How could Ernest Germain miss the clear line of revolutionary criticism of the NDP in Labor Challenge which so annoyed Gordon Vichert? Is it because the paragraph in Labor Challenge quoted by Vichert reflects some change in line by the LSA/LSO? Of course the LSA/LSO has learned a great deal in the course of its experience in the NDP. But there's nothing new about the LSA/LSO's revolutionary criticism of the NDP leadership, or its vigorous struggle against that leadership, inside the party and the trade unions.
The paragraph quoted by Vichert is from the Political Resolution adopted by the April 1973 convention of the LSA/LSO a resolution which was published in February, some six weeks before Comrade Germain's document was submitted for publication in the International Internal Discussion Bulletin (IIDB). Although the resolution reached Comrade Germain some time after his text was first written, it would automatically have attracted his attention as an up-to-date and authoritative statement of the LSA/LSO leadership's policy, and might have merited at least a footnote in his document.
Nor did the Political Resolution add anything new to the public positions of Canadian Trotskyism in this respect. Here, for example, is what Labor Challenge had to say in a front-page article by John Steele in its issue of August 21, 1972, written just one month before the offending editorial cited by Comrade Germain.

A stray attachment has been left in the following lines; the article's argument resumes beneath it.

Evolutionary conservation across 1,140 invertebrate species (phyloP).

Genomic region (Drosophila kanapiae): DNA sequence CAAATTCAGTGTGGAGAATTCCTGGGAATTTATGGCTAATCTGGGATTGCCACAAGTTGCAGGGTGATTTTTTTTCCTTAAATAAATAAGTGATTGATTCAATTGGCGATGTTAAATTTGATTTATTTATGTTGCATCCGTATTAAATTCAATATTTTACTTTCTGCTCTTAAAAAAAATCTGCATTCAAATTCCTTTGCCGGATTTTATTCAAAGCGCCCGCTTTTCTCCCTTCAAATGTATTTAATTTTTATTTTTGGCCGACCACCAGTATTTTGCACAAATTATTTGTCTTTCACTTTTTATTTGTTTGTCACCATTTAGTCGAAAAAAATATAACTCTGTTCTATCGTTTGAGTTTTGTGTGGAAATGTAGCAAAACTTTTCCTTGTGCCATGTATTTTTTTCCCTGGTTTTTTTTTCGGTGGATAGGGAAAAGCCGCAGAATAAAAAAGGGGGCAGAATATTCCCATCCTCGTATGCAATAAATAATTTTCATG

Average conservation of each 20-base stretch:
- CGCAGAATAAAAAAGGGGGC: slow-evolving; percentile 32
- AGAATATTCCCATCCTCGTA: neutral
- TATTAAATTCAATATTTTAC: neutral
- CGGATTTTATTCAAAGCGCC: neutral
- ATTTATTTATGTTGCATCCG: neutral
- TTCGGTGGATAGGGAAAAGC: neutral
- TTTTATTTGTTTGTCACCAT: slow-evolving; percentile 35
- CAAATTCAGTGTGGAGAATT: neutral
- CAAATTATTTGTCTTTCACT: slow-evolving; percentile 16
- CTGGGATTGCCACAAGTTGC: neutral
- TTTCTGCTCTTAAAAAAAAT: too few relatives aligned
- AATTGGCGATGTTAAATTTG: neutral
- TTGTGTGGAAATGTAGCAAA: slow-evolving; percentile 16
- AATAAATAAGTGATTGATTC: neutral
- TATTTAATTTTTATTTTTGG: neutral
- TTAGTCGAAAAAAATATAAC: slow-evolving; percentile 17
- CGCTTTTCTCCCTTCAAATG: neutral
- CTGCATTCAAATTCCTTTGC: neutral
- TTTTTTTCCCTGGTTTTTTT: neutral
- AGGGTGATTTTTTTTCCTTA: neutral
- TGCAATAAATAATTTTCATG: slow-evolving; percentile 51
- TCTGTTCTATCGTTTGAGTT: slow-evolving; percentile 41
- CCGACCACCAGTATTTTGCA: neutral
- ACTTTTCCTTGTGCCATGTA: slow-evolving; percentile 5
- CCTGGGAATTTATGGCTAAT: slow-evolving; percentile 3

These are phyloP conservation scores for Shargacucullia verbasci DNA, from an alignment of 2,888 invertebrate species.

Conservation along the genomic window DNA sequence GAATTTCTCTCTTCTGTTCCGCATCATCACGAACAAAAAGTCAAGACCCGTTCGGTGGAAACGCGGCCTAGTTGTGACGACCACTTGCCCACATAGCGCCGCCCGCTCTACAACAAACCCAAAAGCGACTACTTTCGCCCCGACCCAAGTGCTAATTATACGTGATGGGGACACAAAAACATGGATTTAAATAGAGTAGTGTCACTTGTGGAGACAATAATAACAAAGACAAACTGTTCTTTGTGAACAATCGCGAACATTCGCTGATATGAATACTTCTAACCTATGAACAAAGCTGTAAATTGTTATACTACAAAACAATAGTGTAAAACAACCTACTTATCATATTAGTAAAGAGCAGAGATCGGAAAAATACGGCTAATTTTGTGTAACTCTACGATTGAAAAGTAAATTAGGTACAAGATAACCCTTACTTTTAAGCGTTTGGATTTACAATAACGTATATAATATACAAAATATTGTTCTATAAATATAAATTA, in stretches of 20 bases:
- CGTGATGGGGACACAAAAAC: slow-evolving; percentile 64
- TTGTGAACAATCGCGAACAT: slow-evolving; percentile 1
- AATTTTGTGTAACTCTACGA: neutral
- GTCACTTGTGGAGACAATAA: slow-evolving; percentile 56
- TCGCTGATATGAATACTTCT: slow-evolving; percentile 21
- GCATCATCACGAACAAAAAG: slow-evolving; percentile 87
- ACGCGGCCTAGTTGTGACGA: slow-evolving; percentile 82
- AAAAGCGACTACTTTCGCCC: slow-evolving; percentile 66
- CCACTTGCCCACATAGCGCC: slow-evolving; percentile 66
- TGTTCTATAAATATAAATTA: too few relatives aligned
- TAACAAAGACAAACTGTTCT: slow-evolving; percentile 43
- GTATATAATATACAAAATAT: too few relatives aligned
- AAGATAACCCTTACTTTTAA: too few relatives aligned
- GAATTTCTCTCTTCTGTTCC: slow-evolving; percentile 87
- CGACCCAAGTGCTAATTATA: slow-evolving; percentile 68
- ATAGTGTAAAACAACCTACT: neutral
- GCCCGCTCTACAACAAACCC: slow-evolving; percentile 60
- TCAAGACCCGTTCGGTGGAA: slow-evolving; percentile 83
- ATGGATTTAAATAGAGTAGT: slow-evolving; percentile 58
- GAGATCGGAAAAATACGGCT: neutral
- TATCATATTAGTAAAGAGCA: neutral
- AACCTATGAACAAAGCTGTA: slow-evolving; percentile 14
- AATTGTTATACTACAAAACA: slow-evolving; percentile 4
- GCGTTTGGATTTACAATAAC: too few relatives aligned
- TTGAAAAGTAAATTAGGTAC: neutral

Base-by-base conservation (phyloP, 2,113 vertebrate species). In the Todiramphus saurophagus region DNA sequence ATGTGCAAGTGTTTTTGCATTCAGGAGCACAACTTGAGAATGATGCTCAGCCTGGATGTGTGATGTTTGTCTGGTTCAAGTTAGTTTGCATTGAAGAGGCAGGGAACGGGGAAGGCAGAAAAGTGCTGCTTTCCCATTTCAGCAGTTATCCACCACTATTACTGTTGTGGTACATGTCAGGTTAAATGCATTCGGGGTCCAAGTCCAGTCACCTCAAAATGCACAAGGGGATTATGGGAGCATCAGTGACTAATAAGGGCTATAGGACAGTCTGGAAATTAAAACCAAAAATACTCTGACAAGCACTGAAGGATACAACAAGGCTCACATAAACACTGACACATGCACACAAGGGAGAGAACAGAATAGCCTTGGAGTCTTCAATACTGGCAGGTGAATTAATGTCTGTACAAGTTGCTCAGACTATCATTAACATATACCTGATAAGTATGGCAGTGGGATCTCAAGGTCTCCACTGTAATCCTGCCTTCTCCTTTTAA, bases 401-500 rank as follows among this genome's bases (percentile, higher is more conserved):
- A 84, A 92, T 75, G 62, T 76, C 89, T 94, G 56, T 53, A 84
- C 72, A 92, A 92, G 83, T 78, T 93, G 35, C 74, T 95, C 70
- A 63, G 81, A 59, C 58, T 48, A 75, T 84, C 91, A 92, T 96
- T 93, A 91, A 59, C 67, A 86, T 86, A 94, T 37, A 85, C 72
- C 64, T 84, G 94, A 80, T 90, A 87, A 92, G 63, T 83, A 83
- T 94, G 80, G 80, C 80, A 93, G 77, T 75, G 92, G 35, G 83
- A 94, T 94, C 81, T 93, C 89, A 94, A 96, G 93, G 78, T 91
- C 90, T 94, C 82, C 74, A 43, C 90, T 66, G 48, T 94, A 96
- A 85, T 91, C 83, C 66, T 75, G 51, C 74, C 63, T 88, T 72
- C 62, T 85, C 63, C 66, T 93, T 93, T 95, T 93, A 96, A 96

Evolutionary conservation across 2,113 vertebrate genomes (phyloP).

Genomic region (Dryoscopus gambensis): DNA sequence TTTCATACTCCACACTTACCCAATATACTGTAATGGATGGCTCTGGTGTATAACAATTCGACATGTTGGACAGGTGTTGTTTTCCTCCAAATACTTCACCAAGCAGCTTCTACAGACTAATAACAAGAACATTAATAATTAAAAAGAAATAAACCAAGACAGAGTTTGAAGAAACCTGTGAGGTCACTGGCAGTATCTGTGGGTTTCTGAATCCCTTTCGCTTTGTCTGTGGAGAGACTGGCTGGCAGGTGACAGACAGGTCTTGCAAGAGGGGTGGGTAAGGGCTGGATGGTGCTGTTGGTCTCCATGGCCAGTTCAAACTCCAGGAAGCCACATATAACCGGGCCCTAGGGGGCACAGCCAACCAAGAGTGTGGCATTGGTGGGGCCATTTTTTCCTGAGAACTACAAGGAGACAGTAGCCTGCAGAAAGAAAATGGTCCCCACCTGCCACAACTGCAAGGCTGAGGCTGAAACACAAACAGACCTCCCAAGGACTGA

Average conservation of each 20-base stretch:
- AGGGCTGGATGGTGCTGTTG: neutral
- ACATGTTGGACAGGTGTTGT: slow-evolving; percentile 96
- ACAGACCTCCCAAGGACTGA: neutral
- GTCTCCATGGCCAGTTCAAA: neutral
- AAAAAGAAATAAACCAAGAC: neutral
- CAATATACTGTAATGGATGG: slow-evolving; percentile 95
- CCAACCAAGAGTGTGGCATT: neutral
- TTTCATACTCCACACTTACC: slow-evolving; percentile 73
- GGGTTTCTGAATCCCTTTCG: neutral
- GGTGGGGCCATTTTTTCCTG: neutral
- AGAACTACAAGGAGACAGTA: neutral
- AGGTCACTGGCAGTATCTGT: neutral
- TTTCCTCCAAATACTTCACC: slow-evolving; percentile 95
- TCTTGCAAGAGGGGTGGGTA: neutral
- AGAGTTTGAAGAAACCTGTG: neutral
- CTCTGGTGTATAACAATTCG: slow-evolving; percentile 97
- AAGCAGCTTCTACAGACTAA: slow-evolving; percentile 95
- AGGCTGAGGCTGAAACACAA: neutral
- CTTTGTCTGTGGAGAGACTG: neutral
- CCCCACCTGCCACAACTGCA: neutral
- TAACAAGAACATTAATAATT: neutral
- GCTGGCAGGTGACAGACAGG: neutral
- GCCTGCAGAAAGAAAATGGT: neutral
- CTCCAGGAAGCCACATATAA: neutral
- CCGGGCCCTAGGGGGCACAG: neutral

The same issue of Labor Challenge contained extensive coverage of the provincial elections in British Columbia (BC), designed to present the Canadian Trotskyists' stand of critical support for the NDP in mass sales at campaign rallies. The lead article explained the limitations of the BC NDP leadership, headed by David Barrett, in the following terms:
Did Comrade Germain somehow overlook these passages? A long list of similar articles in other issues of Labor Challenge in this period could be drawn up articles which explain the Trotskyist approach to the NDP, counterpose the Trotskyist program to that of the NDP, criticize the bankruptcy of the NDP leadership, report on efforts to organize the rank-and-file struggle against this leadership, and attack parliamentarist and reformist illusions.
Indeed the September 25 issue, criticized by Comrade Germain, is far from proposing uncritical support of the NDP. One featured article, for example, reports on the campaign of the LSA/LSO's own candidate in the general elections, running in a Montreal electoral district also contested by the NDP.
The next issue shows that the editorial board recognized the faults of the previous editorial just as did Comrade Germain, and set about correcting them. The front-page editorial of the October 9 issue on the campaign of NDP federal leader David Lewis is headlined: "Lewis campaign: socialist answers needed," and makes a socialist critique of the NDP's program in the elections.
A similar balance sheet could be drawn up from the publications of the Young Socialists/ Ligue des Jeunes Socialistes. But the conclusion is already clear. Comrade Germain's attempt to present two faulty quotations as representative of the politics of the Canadian section has no basis in fact. The political position which he condemns as "tail-ending reformism" bears no resemblance to the real positions of the section. The effect of such a false polemic can only be to mislead cadres who are less acquainted than he with the publications and work of the Canadian Trotskyists.